Bill Shine, the former Fox News executive who joined the White House staff last summer to manage President Trump’s communications operation, has resigned and will move to the president’s re-election campaign, the White House announced Friday.
Mr. Shine’s abrupt departure came as a surprise to many in the White House and was revealed, as such personnel moves often are in this administration, as the president was on Air Force One leaving Washington.
While described by admiring White House colleagues as a rare adult in the room, Mr. Shine has sometimes been absent during key moments, including the president’s trip last week to Vietnam. Colleagues said he had developed little chemistry with Mr. Trump, and critics increasingly focused on Mr. Shine’s ties to Fox, where he was forced out for his handling of sexual harassment claims.
In a meeting late Friday morning with communications staff members, Mr. Shine told colleagues that he was leaving for two reasons, according to a person familiar with what took place. He said that he lived a solitary existence in Washington and missed his family, who remained in New York. But the second reason, he said, was that he had become a distraction for Mr. Trump and did not see that changing.
The White House sought to present Mr. Shine’s resignation as amicable and issued statements in the name of the president and other officials praising him. But people close to the White House described the campaign job as a way to save face.
“Bill Shine has done an outstanding job working for me and the administration,” Mr. Trump said in his statement. “We will miss him in the White House, but look forward to working together on the 2020 presidential campaign, where he will be totally involved. Thank you to Bill and his wonderful family!”
In the same statement, Mr. Shine was quoted calling his time in the White House an honor and “the most rewarding experience” of his life. “I’m looking forward to working on President Trump’s re-election campaign and spending more time with my family,” he said.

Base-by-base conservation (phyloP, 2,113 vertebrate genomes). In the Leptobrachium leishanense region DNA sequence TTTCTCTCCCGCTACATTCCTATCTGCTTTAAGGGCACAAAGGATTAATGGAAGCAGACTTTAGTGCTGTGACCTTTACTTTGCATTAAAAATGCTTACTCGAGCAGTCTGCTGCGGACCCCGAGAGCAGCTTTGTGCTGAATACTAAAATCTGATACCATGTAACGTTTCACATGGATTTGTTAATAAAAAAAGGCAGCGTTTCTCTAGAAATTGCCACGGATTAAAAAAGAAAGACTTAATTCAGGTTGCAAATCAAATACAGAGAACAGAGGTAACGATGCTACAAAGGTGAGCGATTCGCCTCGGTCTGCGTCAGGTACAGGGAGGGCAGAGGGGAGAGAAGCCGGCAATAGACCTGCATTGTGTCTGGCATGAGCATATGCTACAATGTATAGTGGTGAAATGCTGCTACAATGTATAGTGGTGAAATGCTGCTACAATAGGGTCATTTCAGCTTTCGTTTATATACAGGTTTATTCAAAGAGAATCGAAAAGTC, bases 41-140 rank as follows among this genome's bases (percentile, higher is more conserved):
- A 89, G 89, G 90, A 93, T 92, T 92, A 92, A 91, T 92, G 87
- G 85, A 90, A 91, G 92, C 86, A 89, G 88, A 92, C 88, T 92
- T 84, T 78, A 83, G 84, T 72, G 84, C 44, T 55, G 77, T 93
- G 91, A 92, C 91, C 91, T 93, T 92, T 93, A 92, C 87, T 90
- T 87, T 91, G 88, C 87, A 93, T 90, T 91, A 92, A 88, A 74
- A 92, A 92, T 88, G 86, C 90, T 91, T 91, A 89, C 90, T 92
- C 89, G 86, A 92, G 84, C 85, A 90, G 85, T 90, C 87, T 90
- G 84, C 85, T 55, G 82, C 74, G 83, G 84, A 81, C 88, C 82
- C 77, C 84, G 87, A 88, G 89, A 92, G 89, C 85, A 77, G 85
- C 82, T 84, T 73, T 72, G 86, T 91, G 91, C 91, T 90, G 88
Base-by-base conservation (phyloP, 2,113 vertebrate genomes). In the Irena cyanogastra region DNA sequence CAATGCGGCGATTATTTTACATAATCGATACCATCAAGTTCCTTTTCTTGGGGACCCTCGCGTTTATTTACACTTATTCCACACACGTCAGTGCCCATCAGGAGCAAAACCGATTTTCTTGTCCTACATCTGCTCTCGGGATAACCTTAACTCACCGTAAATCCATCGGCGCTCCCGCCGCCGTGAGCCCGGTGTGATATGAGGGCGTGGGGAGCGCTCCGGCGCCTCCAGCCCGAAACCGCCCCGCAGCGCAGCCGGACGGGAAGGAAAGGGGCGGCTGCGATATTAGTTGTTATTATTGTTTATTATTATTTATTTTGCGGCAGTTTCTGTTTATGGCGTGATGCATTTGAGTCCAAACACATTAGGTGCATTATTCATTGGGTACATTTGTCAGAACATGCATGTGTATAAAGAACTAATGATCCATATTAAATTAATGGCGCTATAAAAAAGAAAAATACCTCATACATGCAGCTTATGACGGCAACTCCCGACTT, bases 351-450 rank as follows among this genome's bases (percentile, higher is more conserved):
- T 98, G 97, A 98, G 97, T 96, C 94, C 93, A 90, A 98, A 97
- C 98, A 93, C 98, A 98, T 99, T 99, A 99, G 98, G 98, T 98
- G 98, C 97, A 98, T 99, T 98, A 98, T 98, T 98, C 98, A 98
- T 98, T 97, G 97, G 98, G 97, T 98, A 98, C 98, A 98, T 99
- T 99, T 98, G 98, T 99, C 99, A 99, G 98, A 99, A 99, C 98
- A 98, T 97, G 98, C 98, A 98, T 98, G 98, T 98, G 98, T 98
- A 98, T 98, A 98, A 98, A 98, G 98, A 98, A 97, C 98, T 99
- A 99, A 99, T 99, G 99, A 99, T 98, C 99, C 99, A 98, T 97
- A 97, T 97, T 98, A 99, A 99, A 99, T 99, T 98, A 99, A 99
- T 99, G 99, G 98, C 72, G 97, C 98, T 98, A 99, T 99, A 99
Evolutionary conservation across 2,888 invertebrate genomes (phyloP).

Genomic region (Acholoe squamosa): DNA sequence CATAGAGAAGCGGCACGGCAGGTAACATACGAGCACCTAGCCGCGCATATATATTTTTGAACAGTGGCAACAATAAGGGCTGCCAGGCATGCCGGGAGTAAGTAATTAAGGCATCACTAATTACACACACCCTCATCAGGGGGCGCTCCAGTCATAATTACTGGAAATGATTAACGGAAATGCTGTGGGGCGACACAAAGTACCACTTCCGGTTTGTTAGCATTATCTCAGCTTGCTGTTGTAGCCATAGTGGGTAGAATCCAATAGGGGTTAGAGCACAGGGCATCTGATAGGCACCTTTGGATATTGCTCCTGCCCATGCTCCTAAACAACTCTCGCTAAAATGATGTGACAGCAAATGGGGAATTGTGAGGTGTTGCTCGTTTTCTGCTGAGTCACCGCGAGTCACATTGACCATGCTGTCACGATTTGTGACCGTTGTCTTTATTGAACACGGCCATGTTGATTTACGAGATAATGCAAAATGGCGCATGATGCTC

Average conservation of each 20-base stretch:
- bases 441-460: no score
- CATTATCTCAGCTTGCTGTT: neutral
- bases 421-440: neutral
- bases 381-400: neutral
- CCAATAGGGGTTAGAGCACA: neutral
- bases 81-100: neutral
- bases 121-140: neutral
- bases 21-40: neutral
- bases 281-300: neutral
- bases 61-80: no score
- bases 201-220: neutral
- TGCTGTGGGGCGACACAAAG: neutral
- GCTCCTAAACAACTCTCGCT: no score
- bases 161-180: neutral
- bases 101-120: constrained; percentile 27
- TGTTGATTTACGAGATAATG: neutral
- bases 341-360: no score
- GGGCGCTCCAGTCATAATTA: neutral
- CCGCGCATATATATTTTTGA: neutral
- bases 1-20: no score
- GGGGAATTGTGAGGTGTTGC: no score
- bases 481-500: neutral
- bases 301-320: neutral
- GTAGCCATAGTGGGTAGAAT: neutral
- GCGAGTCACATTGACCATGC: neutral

Mr. Shine, who held the title of deputy White House chief of staff, was the sixth person to accept the job to manage communications for the Trump White House, a position that has been problematic given that Mr. Trump prefers to be his own chief spokesman and rarely sticks to a messaging plan that aides seek to establish. The White House gave no indication who will replace Mr. Shine.
Mr. Shine’s presence in the White House was seen as emblematic of how closely Mr. Trump has aligned himself with Fox, a symbiotic relationship that drew a critical appraisal in a much-read New Yorker article published this week. Mr. Trump has given the network about 45 interviews as president, using it to communicate with his most fervent supporters even as he embraces lines of argument that its hosts advance.
Mr. Trump regularly posts messages on Twitter reacting to reports he sees on Fox and has been said to privately talk on the phone with Sean Hannity, the network’s marquee star, many nights after Mr. Hannity’s show.
The line between the White House and Fox grew even blurrier last fall when Mr. Trump invited Mr. Hannity and another host, Jeanine Pirro, to join him onstage for a campaign rally, after which Mr. Shine and Mr. Hannity were seen sharing a high-five. The president routinely praises Fox hosts from the podium during speeches, and according to The New Yorker article, he has privately rated Fox hosts on a scale of 1 to 10 based on their loyalty to him. (Mr. Hannity got a 10.)